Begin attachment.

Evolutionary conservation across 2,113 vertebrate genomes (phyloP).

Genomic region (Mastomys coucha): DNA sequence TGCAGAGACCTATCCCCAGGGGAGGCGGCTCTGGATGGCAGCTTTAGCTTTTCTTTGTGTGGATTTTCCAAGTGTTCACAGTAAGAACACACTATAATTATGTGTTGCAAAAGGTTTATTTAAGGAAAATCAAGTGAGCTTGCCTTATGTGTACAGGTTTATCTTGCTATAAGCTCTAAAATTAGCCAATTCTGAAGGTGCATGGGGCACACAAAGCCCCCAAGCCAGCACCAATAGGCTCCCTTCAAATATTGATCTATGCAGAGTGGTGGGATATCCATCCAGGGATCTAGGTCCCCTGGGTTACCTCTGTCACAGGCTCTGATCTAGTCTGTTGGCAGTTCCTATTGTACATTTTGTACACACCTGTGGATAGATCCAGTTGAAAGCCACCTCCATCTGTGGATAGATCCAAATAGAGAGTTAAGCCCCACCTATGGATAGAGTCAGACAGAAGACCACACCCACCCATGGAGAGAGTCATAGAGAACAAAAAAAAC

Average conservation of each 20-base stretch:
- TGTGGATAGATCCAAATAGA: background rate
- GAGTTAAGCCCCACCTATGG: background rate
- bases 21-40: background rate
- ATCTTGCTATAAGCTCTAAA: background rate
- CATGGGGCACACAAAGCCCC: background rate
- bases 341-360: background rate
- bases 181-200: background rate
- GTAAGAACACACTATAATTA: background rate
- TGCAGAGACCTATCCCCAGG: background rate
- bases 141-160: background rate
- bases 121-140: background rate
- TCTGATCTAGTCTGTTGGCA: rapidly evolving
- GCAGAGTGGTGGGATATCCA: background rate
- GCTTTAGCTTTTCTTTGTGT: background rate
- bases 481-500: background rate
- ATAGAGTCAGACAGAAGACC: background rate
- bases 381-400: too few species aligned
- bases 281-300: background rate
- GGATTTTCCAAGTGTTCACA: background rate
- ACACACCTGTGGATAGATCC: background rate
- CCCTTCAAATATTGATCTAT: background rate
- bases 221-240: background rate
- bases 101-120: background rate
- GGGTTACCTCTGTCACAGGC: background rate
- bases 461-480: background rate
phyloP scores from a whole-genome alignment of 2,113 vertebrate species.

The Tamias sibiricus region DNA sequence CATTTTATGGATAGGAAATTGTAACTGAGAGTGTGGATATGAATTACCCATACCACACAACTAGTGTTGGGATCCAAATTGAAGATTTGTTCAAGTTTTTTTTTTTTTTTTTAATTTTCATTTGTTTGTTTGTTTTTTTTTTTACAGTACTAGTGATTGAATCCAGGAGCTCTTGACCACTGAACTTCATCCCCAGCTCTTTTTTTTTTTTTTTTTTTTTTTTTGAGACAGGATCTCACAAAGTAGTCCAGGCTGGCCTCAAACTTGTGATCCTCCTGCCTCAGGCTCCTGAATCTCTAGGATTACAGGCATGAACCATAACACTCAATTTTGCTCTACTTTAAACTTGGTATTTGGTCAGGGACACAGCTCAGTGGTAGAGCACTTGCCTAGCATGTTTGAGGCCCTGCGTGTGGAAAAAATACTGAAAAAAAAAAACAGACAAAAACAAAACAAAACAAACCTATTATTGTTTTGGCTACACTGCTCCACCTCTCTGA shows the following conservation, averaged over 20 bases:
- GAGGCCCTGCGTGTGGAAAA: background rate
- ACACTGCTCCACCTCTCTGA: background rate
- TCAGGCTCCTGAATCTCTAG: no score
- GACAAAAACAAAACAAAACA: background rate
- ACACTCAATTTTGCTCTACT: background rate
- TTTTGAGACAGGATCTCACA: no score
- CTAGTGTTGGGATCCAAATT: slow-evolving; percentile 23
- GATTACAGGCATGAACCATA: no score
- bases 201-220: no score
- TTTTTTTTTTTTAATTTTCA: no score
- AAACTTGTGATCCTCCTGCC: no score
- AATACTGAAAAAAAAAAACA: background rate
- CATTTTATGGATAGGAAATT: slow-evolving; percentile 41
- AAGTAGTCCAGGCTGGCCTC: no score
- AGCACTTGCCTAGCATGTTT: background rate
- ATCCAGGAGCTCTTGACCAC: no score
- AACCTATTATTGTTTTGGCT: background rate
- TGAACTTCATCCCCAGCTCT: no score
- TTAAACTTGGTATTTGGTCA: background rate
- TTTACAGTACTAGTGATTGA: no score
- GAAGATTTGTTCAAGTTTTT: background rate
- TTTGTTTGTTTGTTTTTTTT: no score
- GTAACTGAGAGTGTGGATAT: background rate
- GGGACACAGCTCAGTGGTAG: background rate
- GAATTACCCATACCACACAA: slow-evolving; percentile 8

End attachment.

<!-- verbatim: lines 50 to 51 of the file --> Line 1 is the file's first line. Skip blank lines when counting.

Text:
- TTTACAGTACTAGTGATTGA: no score
- GAAGATTTGTTCAAGTTTTT: background rate